# cat /etc/udev/rules.d/99-ceph-write-through.rules
ACTION=="add", SUBSYSTEM=="scsi_disk", ATTR{cache_type}:="write through"

Tip

This udev rule (tested on CentOS 7) will set all SATA/SAS device cache_types to “write through”:

# cat /etc/udev/rules.d/99-ceph-write-through-el7.rules
ACTION=="add", SUBSYSTEM=="scsi_disk", RUN+="/bin/sh -c 'echo write through > /sys/class/scsi_disk/$kernel/cache_type'"

Tip

The sdparm utility can be used to view/change the volatile write cache on several devices at once:

# sdparm --get WCE /dev/sd*
    /dev/sda: ATA       TOSHIBA MG07ACA1  0101
WCE           0  [cha: y]
    /dev/sdb: ATA       TOSHIBA MG07ACA1  0101
WCE           0  [cha: y]
# sdparm --clear WCE /dev/sd*
    /dev/sda: ATA       TOSHIBA MG07ACA1  0101
    /dev/sdb: ATA       TOSHIBA MG07ACA1  0101

Additional Considerations

You typically will run multiple OSDs per host, but you should ensure that the aggregate throughput of your OSD drives doesn’t exceed the network bandwidth required to service a client’s need to read or write data. You should also consider what percentage of the overall data the cluster stores on each host. If the percentage on a particular host is large and the host fails, it can lead to problems such as exceeding the full ratio, which causes Ceph to halt operations as a safety precaution that prevents data loss.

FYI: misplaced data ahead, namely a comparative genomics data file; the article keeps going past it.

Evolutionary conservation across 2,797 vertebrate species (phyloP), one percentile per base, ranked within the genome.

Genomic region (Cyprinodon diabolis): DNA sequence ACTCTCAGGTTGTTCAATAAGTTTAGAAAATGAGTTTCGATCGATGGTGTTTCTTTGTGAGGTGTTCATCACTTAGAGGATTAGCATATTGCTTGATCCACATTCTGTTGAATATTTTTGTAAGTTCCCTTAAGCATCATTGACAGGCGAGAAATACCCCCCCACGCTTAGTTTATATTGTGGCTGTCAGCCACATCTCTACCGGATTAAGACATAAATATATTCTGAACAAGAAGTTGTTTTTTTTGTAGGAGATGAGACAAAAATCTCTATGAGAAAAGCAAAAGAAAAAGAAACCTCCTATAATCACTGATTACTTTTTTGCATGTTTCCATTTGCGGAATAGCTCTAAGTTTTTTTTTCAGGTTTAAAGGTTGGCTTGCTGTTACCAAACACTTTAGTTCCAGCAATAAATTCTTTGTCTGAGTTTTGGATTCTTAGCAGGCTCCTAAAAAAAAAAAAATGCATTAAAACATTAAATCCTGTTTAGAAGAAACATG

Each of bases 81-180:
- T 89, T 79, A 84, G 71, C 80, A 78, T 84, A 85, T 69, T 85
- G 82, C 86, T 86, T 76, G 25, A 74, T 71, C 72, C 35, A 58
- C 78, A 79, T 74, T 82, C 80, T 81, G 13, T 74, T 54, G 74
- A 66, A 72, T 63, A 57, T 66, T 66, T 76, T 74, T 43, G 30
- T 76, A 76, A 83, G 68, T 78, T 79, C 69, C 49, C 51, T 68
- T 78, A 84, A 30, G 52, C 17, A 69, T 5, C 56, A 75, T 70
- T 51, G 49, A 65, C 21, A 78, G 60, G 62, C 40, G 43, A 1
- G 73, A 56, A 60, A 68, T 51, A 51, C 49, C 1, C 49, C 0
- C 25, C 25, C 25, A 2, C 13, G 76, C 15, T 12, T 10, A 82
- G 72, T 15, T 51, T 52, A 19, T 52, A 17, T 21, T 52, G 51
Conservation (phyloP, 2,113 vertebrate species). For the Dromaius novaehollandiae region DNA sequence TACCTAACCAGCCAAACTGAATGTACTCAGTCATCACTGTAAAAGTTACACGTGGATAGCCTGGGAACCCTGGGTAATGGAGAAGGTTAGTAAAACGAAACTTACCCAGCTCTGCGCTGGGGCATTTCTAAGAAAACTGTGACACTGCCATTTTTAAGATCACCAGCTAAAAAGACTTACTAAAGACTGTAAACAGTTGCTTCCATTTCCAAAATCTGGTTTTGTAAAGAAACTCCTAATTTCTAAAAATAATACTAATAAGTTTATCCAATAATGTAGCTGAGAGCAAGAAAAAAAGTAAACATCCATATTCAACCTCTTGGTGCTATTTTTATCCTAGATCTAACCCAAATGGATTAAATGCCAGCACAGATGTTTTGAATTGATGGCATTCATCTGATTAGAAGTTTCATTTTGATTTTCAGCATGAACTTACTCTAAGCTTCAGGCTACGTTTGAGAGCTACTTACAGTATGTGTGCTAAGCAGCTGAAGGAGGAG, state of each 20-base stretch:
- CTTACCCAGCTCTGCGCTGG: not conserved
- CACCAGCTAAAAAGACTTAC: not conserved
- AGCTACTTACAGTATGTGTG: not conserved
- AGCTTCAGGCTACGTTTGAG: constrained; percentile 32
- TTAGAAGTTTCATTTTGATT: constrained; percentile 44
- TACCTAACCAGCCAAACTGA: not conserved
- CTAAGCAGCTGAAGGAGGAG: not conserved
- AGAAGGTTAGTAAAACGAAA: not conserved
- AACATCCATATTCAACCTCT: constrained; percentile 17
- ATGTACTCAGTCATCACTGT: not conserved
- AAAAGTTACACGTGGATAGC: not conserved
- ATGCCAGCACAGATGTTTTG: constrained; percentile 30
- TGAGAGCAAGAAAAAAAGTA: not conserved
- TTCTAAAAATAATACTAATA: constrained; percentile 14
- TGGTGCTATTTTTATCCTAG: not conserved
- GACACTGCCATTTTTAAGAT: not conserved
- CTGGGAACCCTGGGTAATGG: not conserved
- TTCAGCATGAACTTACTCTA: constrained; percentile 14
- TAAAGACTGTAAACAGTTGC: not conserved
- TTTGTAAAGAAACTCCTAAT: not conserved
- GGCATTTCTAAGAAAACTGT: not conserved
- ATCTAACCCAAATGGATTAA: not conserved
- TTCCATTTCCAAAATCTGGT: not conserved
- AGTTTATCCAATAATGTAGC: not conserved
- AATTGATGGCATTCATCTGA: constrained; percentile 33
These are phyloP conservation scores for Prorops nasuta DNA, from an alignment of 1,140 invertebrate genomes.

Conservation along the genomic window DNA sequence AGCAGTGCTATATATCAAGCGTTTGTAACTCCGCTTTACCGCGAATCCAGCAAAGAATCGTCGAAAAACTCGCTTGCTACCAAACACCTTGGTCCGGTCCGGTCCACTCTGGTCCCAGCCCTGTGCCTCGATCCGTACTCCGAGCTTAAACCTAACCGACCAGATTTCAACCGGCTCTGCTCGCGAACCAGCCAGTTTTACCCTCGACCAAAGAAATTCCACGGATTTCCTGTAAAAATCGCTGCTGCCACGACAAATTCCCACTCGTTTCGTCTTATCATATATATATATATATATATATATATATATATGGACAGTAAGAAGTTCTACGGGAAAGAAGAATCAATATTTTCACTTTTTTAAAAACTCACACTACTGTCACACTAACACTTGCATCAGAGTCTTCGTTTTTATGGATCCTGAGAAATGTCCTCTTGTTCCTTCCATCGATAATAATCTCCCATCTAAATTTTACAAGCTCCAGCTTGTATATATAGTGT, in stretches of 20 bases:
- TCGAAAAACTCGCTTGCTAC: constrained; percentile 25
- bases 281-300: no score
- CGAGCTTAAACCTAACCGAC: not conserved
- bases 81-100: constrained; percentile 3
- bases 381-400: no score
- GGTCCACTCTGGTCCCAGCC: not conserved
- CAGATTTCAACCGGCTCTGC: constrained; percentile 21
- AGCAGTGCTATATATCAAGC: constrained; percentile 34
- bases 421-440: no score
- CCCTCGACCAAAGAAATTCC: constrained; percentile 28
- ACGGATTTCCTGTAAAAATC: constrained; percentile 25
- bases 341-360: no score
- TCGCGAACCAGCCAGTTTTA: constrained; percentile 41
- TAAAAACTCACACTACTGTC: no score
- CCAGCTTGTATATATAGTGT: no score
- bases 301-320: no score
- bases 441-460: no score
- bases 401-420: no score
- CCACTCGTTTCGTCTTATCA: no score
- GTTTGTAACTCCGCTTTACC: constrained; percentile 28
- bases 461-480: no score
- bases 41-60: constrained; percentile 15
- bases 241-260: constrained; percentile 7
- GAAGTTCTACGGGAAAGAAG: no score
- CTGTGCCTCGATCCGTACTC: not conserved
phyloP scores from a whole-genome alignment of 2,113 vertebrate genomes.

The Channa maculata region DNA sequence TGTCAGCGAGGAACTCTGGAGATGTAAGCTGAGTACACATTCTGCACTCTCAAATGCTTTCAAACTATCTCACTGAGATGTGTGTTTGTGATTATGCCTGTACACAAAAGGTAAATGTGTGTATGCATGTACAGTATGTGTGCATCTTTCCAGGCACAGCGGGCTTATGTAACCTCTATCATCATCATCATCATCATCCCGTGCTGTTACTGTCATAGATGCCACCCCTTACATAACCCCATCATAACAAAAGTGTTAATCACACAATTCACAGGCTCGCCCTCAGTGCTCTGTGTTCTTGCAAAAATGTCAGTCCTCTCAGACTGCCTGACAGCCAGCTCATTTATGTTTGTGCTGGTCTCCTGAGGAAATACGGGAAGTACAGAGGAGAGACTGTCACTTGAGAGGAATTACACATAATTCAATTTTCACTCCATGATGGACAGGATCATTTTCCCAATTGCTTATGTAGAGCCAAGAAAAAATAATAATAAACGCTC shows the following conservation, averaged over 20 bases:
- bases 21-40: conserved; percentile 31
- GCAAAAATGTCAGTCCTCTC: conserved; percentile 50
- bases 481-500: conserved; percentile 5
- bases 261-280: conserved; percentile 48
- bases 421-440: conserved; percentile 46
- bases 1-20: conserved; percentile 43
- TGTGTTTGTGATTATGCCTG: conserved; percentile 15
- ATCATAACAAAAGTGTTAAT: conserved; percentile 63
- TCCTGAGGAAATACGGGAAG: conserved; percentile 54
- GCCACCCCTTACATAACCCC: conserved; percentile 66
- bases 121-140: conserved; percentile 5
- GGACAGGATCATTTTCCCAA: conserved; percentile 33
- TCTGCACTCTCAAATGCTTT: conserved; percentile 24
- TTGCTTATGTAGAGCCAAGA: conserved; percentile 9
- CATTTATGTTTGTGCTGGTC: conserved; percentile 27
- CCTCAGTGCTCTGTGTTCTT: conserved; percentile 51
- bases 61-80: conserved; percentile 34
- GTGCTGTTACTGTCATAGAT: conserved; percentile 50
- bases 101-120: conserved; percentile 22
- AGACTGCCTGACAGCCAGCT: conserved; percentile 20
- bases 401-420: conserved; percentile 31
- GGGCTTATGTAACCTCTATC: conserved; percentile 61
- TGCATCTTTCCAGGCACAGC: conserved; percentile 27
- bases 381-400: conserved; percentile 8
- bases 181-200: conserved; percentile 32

When you run multiple OSDs per host, you also need to ensure that the kernel is up to date. See OS Recommendations for notes on glibc and syncfs(2) to ensure that your hardware performs as expected when running multiple OSDs per host.

Networks

Provision at least 10 Gb/s networking in your racks.

Speed

It takes three hours to replicate 1 TB of data across a 1 Gb/s network and it takes thirty hours to replicate 10 TB across a 1 Gb/s network. But it takes only twenty minutes to replicate 1 TB across a 10 Gb/s network, and it takes only one hour to replicate 10 TB across a 10 Gb/s network.

Cost

The larger the Ceph cluster, the more common OSD failures will be. The faster that a placement group (PG) can recover from a degraded state to an active + clean state, the better. Notably, fast recovery minimizes the liklihood of multiple, overlapping failures that can cause data to become temporarily unavailable or even lost. Of course, when provisioning your network, you will have to balance price against performance.

Some deployment tools employ VLANs to make hardware and network cabling more manageable. VLANs that use the 802.1q protocol require VLAN-capable NICs and switches. The added expense of this hardware may be offset by the operational cost savings on network setup and maintenance. When using VLANs to handle VM traffic between the cluster and compute stacks (e.g., OpenStack, CloudStack, etc.), there is additional value in using 10 Gb/s Ethernet or better; 40 Gb/s or 25/50/100 Gb/s networking as of 2022 is common for production clusters.

Top-of-rack (TOR) switches also need fast and redundant uplinks to spind spine switches / routers, often at least 40 Gb/s.

Baseboard Management Controller (BMC)